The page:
Movie Review: Pedro Almadóvar’s Pain and Glory (Dolor y Gloria)

P&GposterAt 6:30 a.m. on the Friday after Christmas, I found myself fully inserted into a large MRI tube. For 45 minutes I had to remain completely still while an icy course of “tracer” pulsed through my veins and a cacophonous symphony of beeps, clanks and rumblings sneaked through the noise-reducing headphones that were provided.  Forty-five minutes in odd isolation gives you a lot of time to think…about pretty much everything, but certainly about one’s own mortality, about creativity and about finishing the work that one has started.

I don’t know if I am unconsciously seeking out these type of things/thoughts or that I am just noticing them more and more. A couple of weeks ago, I wrote about a Rodney Crowell song titled “It Ain’t Over Yet” which deals with not giving up despite what age and time and others might tell you. I’ve played that song at two separate gigs since then. Today I finally saw a film that I had been wanting to see since it came out a month ago: Pedro Almodóvar’s Pain and Glory.

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Antonio Banderas as Salvador Mallo in Pain and Glory

Almodóvar’s film deals also with the subject of mortality. (Though a two-hour film can certainly uncover many more layers than can ever be exposed in a four-minute song.) The protagonist, Salvador Mallo (Antonio Banderas) is a film-director/screenwriter beset by pains and various medical conditions who has completely stopped working and who–when not self-medicating–slips into fond memories of his past, memories triggered by the slightest moments of the present.  There are memories of his mother, of his early home, of his childhood. And, at the moment, he feels that they are all he has.

Yet his film career is now the subject of art house retrospectives and a memoir piece is currently being staged by an old colleague/nemesis. But he has stopped working. There is nothing new.

He has a wonderful, solicitous secretary (Nora Navas) who continues to answer the many requests for interviews, conferences, etc–always with a “no” response. She is also charged with taxiing him to doctors and hospitals.  (A wonderful throw-away line is when he asks why he is so popular in Iceland, after the umpteenth Icelandic request for him to visit.)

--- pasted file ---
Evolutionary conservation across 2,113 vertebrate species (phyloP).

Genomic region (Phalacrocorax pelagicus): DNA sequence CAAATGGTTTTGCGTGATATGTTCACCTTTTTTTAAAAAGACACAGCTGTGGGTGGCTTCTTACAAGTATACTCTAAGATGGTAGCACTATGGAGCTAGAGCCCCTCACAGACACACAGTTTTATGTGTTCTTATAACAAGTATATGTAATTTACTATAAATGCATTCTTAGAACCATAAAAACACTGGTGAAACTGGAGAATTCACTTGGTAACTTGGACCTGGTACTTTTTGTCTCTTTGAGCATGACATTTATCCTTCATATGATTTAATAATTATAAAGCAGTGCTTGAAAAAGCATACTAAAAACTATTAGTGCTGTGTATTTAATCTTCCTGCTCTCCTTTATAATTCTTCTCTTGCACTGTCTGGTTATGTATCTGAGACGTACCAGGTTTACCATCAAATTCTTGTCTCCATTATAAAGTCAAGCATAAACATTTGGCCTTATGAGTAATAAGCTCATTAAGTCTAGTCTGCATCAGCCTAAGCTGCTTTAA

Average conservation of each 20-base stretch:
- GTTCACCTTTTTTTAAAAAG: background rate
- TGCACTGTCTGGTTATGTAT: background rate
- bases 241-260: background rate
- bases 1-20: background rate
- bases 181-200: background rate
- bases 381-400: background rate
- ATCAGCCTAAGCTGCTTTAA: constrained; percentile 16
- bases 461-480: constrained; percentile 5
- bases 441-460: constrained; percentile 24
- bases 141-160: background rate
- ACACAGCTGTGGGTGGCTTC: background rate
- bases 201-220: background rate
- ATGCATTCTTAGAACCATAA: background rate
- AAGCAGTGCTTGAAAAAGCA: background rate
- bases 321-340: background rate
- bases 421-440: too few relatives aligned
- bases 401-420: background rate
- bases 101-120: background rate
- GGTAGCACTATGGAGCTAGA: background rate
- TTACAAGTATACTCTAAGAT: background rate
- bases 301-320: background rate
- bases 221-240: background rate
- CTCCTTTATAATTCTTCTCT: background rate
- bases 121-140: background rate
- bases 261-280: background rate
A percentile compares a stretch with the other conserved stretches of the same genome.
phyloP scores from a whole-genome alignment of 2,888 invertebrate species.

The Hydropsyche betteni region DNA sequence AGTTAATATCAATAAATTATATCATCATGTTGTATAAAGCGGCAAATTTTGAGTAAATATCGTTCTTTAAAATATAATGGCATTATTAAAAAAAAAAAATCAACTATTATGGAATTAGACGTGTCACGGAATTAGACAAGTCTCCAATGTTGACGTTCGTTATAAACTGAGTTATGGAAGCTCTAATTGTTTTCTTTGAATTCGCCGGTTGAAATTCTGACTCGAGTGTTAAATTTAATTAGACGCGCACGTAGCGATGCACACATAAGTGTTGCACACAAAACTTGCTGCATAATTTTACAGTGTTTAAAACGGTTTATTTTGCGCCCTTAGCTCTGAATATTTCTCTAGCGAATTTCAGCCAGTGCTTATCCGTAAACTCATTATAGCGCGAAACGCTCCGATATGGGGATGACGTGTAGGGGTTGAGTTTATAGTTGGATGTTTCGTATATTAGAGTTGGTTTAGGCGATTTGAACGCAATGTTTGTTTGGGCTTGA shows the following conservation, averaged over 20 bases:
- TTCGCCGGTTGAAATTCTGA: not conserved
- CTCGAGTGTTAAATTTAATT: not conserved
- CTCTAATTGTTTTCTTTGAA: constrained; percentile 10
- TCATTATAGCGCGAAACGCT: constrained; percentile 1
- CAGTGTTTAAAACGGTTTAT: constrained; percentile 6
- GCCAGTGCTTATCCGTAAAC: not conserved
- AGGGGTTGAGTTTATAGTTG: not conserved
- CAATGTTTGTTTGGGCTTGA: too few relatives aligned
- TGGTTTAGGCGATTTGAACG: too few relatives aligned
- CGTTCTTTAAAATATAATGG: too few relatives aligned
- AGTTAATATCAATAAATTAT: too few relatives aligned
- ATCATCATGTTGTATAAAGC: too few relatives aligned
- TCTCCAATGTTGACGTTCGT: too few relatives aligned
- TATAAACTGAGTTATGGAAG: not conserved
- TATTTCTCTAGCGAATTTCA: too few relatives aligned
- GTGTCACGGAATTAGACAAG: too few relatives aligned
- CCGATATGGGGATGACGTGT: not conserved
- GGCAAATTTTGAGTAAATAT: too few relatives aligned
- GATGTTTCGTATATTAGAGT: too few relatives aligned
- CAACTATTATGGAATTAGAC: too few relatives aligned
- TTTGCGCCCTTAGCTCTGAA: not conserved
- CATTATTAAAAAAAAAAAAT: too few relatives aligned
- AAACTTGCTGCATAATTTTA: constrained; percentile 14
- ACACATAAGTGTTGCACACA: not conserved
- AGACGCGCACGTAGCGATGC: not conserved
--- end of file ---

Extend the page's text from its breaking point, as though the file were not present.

I have loved Almodóvar’s films since I was quite young. And if asked what it is about all of them that I remember, I might say–beside the passionate storytelling–the color. His eye for color is startling. There are many vivid reds and electric blues–Mallo’s apartment is a designer’s dream–and even the white-washed caves that the young boy and his mother (Penelope Cruz) live in pop off the screen in memorable brilliance.

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Young Mallo (Asier Flores) and his mother (Penelope Cruz) in the cave where they live (before the white washing).

There has been much written about how Pain and Glory is Pedro Almodóvar’s most personal film. And that is easily understood. But since I am often teased for being a “spoiler” in any posts that I write about movies and books, I will do my best to restrain myself here. However, I will say that whatever Pedro Almodóvar is thinking, he should listen to Rodney Crowell’s song “It Ain’t Over Yet.”

Because this film is wonderful.

Book Review: Darwin’s Worms: On Life Stories and Death Stories by Adam Phillips

2013 jpbohannon

2013 jpbohannon

Adam Phillips begins his small book Darwin’s Worms with a story about the composer John Cage. Cage had attended a concert by a friend. In the program notes to the concert the friend had written that he hoped in some small way that his music helps to ease some of the suffering in our modern world. When Cage criticized this desire, the friend asked him if he didn’t think there was too much suffering in the world. “No,” replied Cage. “I think there is just the right amount.”

And so, Phillips writes, it is to remind us of and reconcile us to the fact that the amount of suffering in life is just the right amount that we turn to Darwin and Freud.